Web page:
16 DIVIDING NET INCOME OR NET LOSS Partnership net income or net lossshared equally unless the partnership contract indicates otherwiseis called the income ratio or the profit and loss ratiopartner’s share of net income or net loss is recognized in the accounts through closing entries14
17 CLOSING ENTRIES 4 closing entries are required for a partnership: 1) Debit each revenue account for its balance and credit Income Summary for total revenues.2) Debit Income Summary for total expenses and credit each expense account for its balance.3) Debit (credit) Income Summary for its balance and credit (debit) each partner’s capital account for his or her share of net income (net loss).4) Debit each partner’s capital account for the balance in that partner's drawing account and credit each partner’s drawing account for the same amount.
18 CLOSING ENTRIESThe first 2 entries are the same as a proprietorship, while the last 2 entries are different because:there are 2 or more owners’capital and drawing accounts2) it is necessary to divide netincome or loss among the partners.
19 CLOSING NET INCOME AND DRAWING ACCOUNTS The AB Company has net income of $32,000 for The partners, L. Arbor and D. Barnett, share net income and net loss equally, and drawings for the year were Arbor $8,000 and Barnett $6,000. The last two closing entries are:32,00016,0008,0006,000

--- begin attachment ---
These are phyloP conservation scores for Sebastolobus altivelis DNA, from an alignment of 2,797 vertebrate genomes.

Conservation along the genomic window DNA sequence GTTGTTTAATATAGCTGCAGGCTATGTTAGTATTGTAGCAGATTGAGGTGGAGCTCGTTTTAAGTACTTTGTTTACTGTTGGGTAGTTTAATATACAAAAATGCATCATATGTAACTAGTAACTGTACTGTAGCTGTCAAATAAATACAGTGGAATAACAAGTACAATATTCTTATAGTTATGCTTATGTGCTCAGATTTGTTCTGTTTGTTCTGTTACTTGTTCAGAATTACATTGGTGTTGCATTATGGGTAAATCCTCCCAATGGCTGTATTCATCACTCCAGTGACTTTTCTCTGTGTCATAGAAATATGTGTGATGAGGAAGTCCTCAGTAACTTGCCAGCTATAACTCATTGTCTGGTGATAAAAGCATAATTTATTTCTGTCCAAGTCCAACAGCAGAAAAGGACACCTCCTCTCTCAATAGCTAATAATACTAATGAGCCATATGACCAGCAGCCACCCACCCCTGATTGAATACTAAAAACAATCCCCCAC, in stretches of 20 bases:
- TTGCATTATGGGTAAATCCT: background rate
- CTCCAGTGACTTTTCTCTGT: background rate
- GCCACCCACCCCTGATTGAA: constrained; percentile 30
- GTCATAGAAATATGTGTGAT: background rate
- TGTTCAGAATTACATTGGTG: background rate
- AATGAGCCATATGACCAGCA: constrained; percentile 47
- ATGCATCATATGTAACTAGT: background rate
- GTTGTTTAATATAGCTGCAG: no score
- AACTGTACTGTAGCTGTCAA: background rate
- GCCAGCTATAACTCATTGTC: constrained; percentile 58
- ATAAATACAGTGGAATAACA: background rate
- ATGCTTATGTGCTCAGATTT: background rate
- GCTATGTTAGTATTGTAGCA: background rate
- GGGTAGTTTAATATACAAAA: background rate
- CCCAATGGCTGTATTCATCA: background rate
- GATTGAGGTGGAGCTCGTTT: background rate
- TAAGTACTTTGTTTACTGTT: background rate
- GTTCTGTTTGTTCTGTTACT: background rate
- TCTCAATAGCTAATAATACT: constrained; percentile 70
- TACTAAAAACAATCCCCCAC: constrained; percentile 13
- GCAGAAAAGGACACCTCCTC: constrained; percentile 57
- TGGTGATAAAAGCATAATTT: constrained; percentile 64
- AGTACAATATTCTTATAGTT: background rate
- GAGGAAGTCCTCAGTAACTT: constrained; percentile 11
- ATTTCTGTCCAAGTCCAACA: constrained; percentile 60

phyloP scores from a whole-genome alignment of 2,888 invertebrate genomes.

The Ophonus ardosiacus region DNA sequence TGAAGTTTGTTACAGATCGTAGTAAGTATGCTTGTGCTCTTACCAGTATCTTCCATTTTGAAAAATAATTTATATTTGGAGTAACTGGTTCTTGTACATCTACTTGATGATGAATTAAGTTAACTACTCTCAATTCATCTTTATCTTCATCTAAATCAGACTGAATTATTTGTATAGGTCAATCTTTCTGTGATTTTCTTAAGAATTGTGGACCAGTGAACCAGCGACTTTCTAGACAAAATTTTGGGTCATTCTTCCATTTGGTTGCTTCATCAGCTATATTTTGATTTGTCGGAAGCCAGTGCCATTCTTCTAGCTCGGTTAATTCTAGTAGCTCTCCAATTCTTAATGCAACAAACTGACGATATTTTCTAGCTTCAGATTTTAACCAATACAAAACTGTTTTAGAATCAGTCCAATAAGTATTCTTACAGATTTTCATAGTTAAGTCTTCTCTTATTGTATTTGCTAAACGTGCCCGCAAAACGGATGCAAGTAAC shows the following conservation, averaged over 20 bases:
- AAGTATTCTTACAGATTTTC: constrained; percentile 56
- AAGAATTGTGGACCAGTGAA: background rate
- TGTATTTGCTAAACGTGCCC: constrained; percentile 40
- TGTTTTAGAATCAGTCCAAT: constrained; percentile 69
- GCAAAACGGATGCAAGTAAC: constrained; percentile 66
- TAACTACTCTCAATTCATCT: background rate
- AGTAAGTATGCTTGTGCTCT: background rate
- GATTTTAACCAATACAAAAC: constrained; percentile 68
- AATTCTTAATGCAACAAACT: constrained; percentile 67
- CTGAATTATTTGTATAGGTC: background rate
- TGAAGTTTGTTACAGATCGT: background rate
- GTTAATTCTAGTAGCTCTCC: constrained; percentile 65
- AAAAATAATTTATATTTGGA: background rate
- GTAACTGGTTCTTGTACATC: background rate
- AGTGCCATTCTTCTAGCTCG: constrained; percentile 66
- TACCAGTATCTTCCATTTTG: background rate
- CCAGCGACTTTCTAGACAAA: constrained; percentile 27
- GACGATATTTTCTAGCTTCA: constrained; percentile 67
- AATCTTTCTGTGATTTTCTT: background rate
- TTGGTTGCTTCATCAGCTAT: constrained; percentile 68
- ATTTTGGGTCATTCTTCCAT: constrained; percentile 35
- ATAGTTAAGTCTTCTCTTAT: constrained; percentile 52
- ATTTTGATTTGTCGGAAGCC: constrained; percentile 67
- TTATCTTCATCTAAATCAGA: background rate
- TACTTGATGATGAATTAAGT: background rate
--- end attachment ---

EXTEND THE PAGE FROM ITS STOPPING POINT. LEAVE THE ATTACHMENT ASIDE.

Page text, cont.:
20 PARTNERS’ CAPITAL AND DRAWING ACCOUNTS AFTER CLOSING Beginning capital balance is $47,000 for Arbor and $36,000 for Barnett,the capital anddrawing accountswill show thefollowing afterposting the closingentries:Change color
21 INCOME RATIOS STUDY OBJECTIVE 3 The partnership agreement should specify the basis for sharing net income or net loss. Typical income ratios:1 A fixed ratioexpressed as a proportion (6:4), a percentage (70% and 30%), or a fraction (2/3 and 1/3).2 A ratio based on either:capital balances at the beginning of the year oron average capital balances during the year3 Salaries to partners and the remainder on a fixed ratio.4 Interest on partners’ capital balances and the remainder on a fixed ratio5 Salaries to partners, interest on partners’ capitals, and the remainder on a fixed ratio